Freshman Congressman Will Hurd wants San Antonio to become Cybersecurity City USA, a natural progression for a city long known as Military City USA. The city now hosts the Air Force Cyber Command at Joint Base San Antonio-Lackland, home to the 24th Air Force , 25th Air Force, and the 960th Cyberspace Operations Group. San Antonio also is home to a growing National Security Agency facility in northwest San Antonio, the largest such enterprise outside NSA headquarters at Fort Meade, Md. (see link at end of story for current job openings).
Hurd is coming home this week to talk about what it will take to achieve that goal. He is the keynote speaker at a SouthSA Chamber “State of the District” luncheon at Sunset Station Depot, Wednesday, 11:30 a.m.-1 p.m. Click here for ticket information.
Normally, a freshmen Congressman would not have much of a role to play in the realms of national security, intelligence, or cybersecurity, but Hurd’s background in computer science, cybersecurity and his years of service at the Central Intelligence Agency mean he is not exactly a newcomer to Washington D.C., where top security clearances equal information and access.
His hard-fought election victory last November over Democratic incumbent U.S. Rep. Pete Gallego in the sprawling Texas Congressional District 23, which is predominantly Hispanic, also caught the attention of the Republican majority leadership in the U.S. House of Representatives. Hurd is the first African-American Republican from Texas to be elected to Congress since Reconstruction. He’s been given key committee assignments that play to his skills and experience and will help him make the kind of impact as a freshman legislator he will need to make in order to defend his seat the next go-around when Democrats mount a major campaign to retake the district.
Hurd was given a seat on the Homeland Security Committee and assigned to a subcommittee on counterterrorism and intelligence, and given an even more influential position as chairman of a House subcommittee on information technology.
“I’ve already learned a great deal in the six weeks I’ve been here, and I see opportunities out there for San Antonio and I will be talking about those,” Hurd said in an interview Monday. “But everyone needs to be working together in San Antonio. We need to have clear goals and we need to be aligned. Part of it is better coordination among the schools and universities in San Antonio that all have relevant programs: UTSA, A&M-SA, and the Alamo Colleges.”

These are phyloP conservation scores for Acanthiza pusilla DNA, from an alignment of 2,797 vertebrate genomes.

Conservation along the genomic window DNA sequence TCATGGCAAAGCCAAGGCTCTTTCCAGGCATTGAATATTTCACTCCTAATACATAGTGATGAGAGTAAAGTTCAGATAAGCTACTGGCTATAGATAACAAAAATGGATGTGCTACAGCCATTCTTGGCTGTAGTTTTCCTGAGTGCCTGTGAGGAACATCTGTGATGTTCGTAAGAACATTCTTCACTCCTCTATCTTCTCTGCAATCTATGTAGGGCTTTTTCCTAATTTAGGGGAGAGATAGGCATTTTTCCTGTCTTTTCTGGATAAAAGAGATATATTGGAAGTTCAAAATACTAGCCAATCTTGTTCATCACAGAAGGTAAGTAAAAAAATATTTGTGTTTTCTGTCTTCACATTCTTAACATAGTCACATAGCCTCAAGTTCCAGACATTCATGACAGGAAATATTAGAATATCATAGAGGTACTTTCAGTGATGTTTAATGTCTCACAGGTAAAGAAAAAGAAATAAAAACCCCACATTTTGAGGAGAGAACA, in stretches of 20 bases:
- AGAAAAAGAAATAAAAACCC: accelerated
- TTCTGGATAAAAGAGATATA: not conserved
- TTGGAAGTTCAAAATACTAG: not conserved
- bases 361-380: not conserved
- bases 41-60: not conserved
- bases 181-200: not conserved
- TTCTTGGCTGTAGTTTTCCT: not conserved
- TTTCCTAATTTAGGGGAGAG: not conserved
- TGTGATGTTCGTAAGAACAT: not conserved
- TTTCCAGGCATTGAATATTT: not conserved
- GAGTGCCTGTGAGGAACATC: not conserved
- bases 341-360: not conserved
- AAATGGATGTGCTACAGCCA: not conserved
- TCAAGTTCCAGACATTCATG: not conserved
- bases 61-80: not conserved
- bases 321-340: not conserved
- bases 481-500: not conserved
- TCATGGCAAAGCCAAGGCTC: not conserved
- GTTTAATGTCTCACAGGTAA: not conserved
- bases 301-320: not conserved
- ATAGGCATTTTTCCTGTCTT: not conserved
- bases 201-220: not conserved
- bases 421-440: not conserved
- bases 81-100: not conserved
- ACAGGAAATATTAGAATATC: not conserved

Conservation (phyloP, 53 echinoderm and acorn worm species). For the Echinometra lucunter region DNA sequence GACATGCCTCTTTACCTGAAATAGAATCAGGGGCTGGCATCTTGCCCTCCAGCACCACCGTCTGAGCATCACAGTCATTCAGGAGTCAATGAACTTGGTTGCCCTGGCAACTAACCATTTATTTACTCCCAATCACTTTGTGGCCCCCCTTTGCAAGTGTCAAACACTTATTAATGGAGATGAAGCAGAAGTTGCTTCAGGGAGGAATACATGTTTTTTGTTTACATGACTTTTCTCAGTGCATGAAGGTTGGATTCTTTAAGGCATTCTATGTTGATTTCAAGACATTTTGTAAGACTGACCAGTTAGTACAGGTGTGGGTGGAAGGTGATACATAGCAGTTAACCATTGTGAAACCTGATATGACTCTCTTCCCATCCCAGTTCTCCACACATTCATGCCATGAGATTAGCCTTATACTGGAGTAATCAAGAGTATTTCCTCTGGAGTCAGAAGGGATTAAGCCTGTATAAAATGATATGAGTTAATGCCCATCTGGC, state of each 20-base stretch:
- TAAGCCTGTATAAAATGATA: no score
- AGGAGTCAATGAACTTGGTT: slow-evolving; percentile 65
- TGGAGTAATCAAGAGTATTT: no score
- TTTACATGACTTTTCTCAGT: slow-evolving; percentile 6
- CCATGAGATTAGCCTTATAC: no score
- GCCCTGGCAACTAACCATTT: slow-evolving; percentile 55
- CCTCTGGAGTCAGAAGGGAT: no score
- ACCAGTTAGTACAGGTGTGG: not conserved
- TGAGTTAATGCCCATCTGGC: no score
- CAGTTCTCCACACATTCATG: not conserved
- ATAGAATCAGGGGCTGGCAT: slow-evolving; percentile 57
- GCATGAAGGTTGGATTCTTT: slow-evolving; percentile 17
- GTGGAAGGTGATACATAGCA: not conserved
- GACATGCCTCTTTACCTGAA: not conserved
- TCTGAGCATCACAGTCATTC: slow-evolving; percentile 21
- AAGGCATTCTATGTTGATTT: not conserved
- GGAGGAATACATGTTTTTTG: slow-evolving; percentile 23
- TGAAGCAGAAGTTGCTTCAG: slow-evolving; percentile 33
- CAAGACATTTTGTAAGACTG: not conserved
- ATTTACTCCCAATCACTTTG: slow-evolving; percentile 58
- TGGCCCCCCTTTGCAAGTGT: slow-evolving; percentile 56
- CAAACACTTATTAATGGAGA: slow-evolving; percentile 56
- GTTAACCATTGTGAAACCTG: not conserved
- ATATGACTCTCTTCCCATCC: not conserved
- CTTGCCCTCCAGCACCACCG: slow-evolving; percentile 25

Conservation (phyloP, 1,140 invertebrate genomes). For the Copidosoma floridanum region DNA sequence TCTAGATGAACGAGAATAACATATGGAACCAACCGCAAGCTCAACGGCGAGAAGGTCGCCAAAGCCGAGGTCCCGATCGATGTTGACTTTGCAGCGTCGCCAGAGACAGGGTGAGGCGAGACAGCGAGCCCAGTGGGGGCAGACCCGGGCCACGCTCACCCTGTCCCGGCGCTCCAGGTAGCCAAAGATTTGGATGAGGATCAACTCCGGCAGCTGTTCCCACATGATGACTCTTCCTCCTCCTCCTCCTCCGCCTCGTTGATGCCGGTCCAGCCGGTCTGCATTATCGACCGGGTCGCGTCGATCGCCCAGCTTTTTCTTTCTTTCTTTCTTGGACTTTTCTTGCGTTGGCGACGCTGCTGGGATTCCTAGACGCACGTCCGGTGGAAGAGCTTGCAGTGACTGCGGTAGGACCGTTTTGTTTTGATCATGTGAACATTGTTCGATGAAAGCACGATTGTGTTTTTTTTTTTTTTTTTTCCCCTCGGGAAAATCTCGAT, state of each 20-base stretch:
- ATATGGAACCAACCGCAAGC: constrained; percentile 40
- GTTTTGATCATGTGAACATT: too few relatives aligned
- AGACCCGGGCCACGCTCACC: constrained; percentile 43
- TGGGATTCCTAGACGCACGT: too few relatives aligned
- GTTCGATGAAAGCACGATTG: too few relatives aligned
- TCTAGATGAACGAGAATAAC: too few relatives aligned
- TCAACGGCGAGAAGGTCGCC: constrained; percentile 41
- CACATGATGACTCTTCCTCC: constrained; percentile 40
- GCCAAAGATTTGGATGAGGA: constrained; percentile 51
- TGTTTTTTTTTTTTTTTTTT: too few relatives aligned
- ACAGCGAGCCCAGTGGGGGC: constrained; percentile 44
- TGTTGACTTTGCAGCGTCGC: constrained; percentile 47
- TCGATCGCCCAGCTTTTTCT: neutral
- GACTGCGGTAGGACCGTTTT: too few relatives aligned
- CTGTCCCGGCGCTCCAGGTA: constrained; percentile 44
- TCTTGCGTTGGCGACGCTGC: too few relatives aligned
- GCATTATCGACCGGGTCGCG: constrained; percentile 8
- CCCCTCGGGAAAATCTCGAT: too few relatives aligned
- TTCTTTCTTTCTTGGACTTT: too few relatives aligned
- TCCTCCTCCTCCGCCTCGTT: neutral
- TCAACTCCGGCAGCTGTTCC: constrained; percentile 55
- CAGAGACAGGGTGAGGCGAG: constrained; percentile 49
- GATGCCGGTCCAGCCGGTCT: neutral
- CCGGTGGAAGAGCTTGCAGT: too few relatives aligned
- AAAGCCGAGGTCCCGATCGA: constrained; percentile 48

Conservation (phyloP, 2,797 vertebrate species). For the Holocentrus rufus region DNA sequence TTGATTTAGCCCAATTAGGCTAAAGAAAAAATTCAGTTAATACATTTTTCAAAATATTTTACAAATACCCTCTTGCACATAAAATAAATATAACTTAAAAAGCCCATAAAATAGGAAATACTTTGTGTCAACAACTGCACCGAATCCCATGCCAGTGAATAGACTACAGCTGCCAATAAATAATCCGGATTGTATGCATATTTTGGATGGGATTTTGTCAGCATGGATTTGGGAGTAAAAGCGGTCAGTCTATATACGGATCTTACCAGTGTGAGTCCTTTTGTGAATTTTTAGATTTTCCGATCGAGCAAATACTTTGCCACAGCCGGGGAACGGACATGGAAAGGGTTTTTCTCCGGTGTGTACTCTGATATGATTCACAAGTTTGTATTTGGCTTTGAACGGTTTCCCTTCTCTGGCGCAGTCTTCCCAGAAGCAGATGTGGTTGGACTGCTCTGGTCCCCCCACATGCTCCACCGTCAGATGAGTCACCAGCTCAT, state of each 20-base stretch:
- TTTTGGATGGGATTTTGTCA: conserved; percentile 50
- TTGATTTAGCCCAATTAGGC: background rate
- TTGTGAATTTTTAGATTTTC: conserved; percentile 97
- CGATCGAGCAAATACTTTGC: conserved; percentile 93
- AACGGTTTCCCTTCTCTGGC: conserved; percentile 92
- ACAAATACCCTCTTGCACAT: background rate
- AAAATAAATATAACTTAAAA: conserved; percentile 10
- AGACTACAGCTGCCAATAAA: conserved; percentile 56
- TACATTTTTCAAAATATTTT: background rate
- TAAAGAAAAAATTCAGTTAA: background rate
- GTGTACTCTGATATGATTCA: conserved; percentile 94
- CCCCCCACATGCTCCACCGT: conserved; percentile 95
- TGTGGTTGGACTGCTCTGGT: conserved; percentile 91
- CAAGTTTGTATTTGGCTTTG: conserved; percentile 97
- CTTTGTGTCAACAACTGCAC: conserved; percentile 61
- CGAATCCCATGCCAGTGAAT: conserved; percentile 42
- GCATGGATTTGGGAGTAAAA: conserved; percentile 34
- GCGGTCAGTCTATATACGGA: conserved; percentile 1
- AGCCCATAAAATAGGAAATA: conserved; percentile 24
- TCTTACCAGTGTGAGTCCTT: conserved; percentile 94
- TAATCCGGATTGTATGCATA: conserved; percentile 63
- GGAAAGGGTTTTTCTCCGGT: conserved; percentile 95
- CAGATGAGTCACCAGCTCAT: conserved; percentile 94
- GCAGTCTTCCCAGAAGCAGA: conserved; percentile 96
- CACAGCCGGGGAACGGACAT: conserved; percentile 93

Hurd said he also plans on working with city leaders to promote San Antonio’s cybersecurity profile in ways that lead to new economic development opportunities, marketing assets that only San Antonio among the major cities in Texas can offer.
“I don’t see why the NSA wouldn’t be talking about its presence in San Antonio, the impact they are having on the community, and the good work they are doing with San Antonio schools,” Hurd said. “Their presence is no secret, there or outside Washington. Anyone who has driven out Highway 295 to Fort Meade knows the NSA is there.”
Hurd sees one immediate opportunity where San Antonio can compete for an expanded military mission.
“The Air Force is creating 39 cyberprotection teams, and eight of those will go with Air National Guard units, and four of those eight have already been selected,” Hurd said. “There are a final four slots and San Antonio absolutely should be one of those places. We already have an International Air National Guard facility at Lackland. The international guard has a unit called the 273rd Information Operations Squadron, they’re incident responders, so one of these cyberprotection teams would be a perfect complement.”
Does the city have a realistic chance at winning an expanded cybersecurity mission?
“I just found out about it, but the decision will be made pretty soon,” Hurd said, sounding optimistic. “I have existing relationships in the Pentagon. There are people I can call, and I’ve found people are responding to us. I didn’t realize how big of a deal it is to be the chairman of the subcommittee, and that is definitely helping open doors for the city. And it helps that I can talk shop. I know what I am talking about. I understand the programs.”
Hurd’s Wednesday talk will reach beyond cybersecurity and the pursuit of the Air Force reserve unit.
“I’m going to talk about the subcommittee and our goals for the next year, and four specific areas we will look at: cybersecurity and information sharing; privacy; IT procurement; and emerging technologies,” Hurd said. “The federal government spends $80 billion a year on IT procurement, and 80% of the $80 billion is spent on supporting legacy systems you and I wouldn’t even use. There are federal agencies where people still work on old CRTs with glowing green screens. Emerging technologies is also amazing. 3D printing it’s awesome, until someone prints a gun, or prints something that has serious patent issues.”
Hurd also said there are issues where technology is running well ahead of regulation, and that needs to be changed.
“Everybody is wearing Fitbit, but you can’t put a heart rate monitor on them because the FDA says that makes it a medical device,” he said.
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*Featured/top image: Congressman Will Hurd speaks with a member of the U.S. Military. Courtesy photo.